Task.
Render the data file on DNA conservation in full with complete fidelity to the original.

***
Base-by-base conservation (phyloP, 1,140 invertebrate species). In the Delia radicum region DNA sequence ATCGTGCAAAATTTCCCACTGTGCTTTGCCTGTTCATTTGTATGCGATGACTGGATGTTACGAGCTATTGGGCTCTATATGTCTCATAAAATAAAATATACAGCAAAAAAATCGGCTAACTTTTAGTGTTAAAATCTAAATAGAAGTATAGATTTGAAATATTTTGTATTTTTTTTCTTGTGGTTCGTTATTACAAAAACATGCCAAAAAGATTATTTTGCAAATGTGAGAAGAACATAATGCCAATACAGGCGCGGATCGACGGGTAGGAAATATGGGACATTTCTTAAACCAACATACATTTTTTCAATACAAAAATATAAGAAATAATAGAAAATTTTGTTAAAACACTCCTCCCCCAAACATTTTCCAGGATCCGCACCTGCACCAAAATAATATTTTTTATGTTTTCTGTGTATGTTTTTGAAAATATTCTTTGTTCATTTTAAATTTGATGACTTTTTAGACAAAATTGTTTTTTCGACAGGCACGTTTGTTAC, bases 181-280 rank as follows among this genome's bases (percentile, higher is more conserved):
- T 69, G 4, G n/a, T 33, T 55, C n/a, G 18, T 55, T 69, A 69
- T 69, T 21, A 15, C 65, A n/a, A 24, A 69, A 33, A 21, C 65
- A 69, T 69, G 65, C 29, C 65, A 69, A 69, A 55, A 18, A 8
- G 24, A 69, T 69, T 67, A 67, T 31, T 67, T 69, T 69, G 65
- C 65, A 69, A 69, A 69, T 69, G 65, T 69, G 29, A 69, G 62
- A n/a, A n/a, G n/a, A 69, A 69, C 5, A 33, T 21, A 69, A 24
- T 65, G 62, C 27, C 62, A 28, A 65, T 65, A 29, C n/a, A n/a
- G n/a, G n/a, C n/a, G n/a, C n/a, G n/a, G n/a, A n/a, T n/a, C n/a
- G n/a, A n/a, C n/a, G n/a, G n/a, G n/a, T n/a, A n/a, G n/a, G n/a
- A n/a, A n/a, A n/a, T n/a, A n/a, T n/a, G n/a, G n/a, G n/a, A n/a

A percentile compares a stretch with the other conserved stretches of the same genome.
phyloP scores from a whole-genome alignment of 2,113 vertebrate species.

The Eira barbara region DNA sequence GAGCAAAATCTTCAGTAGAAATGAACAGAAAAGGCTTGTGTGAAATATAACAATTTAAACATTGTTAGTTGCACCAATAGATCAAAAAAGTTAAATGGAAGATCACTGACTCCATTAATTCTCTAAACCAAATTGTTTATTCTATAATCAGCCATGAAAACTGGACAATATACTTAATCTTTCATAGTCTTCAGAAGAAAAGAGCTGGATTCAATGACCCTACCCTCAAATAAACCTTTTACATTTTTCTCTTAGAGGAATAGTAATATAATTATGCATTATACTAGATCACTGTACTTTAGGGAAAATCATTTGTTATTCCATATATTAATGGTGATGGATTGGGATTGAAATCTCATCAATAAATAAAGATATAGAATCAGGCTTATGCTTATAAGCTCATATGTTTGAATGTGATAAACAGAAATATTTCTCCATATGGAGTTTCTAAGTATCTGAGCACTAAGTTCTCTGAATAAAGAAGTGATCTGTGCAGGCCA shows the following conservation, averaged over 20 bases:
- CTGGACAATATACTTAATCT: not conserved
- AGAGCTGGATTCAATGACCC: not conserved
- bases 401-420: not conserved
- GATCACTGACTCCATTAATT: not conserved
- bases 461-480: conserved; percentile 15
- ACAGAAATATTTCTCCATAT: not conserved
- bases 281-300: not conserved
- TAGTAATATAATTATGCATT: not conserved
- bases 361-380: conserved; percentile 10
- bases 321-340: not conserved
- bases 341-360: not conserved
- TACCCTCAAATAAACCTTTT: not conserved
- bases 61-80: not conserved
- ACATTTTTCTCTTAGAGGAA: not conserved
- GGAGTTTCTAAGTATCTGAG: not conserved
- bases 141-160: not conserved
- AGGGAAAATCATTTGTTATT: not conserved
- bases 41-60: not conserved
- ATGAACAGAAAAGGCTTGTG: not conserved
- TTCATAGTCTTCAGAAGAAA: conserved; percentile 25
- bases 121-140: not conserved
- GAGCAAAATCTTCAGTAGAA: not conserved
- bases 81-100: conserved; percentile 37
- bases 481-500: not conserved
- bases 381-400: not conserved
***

Base-by-base conservation (phyloP, 1,140 invertebrate species). In the Delia radicum region DNA sequence ATCGTGCAAAATTTCCCACTGTGCTTTGCCTGTTCATTTGTATGCGATGACTGGATGTTACGAGCTATTGGGCTCTATATGTCTCATAAAATAAAATATACAGCAAAAAAATCGGCTAACTTTTAGTGTTAAAATCTAAATAGAAGTATAGATTTGAAATATTTTGTATTTTTTTTCTTGTGGTTCGTTATTACAAAAACATGCCAAAAAGATTATTTTGCAAATGTGAGAAGAACATAATGCCAATACAGGCGCGGATCGACGGGTAGGAAATATGGGACATTTCTTAAACCAACATACATTTTTTCAATACAAAAATATAAGAAATAATAGAAAATTTTGTTAAAACACTCCTCCCCCAAACATTTTCCAGGATCCGCACCTGCACCAAAATAATATTTTTTATGTTTTCTGTGTATGTTTTTGAAAATATTCTTTGTTCATTTTAAATTTGATGACTTTTTAGACAAAATTGTTTTTTCGACAGGCACGTTTGTTAC, bases 181-280 rank as follows among this genome's bases (percentile, higher is more conserved):
- T 69, G 4, G n/a, T 33, T 55, C n/a, G 18, T 55, T 69, A 69
- T 69, T 21, A 15, C 65, A n/a, A 24, A 69, A 33, A 21, C 65
- A 69, T 69, G 65, C 29, C 65, A 69, A 69, A 55, A 18, A 8
- G 24, A 69, T 69, T 67, A 67, T 31, T 67, T 69, T 69, G 65
- C 65, A 69, A 69, A 69, T 69, G 65, T 69, G 29, A 69, G 62
- A n/a, A n/a, G n/a, A 69, A 69, C 5, A 33, T 21, A 69, A 24
- T 65, G 62, C 27, C 62, A 28, A 65, T 65, A 29, C n/a, A n/a
- G n/a, G n/a, C n/a, G n/a, C n/a, G n/a, G n/a, A n/a, T n/a, C n/a
- G n/a, A n/a, C n/a, G n/a, G n/a, G n/a, T n/a, A n/a, G n/a, G n/a
- A n/a, A n/a, A n/a, T n/a, A n/a, T n/a, G n/a, G n/a, G n/a, A n/a

A percentile compares a stretch with the other conserved stretches of the same genome.
phyloP scores from a whole-genome alignment of 2,113 vertebrate species.

The Eira barbara region DNA sequence GAGCAAAATCTTCAGTAGAAATGAACAGAAAAGGCTTGTGTGAAATATAACAATTTAAACATTGTTAGTTGCACCAATAGATCAAAAAAGTTAAATGGAAGATCACTGACTCCATTAATTCTCTAAACCAAATTGTTTATTCTATAATCAGCCATGAAAACTGGACAATATACTTAATCTTTCATAGTCTTCAGAAGAAAAGAGCTGGATTCAATGACCCTACCCTCAAATAAACCTTTTACATTTTTCTCTTAGAGGAATAGTAATATAATTATGCATTATACTAGATCACTGTACTTTAGGGAAAATCATTTGTTATTCCATATATTAATGGTGATGGATTGGGATTGAAATCTCATCAATAAATAAAGATATAGAATCAGGCTTATGCTTATAAGCTCATATGTTTGAATGTGATAAACAGAAATATTTCTCCATATGGAGTTTCTAAGTATCTGAGCACTAAGTTCTCTGAATAAAGAAGTGATCTGTGCAGGCCA shows the following conservation, averaged over 20 bases:
- CTGGACAATATACTTAATCT: not conserved
- AGAGCTGGATTCAATGACCC: not conserved
- bases 401-420: not conserved
- GATCACTGACTCCATTAATT: not conserved
- bases 461-480: conserved; percentile 15
- ACAGAAATATTTCTCCATAT: not conserved
- bases 281-300: not conserved
- TAGTAATATAATTATGCATT: not conserved
- bases 361-380: conserved; percentile 10
- bases 321-340: not conserved
- bases 341-360: not conserved
- TACCCTCAAATAAACCTTTT: not conserved
- bases 61-80: not conserved
- ACATTTTTCTCTTAGAGGAA: not conserved
- GGAGTTTCTAAGTATCTGAG: not conserved
- bases 141-160: not conserved
- AGGGAAAATCATTTGTTATT: not conserved
- bases 41-60: not conserved
- ATGAACAGAAAAGGCTTGTG: not conserved
- TTCATAGTCTTCAGAAGAAA: conserved; percentile 25
- bases 121-140: not conserved
- GAGCAAAATCTTCAGTAGAA: not conserved
- bases 81-100: conserved; percentile 37
- bases 481-500: not conserved
- bases 381-400: not conserved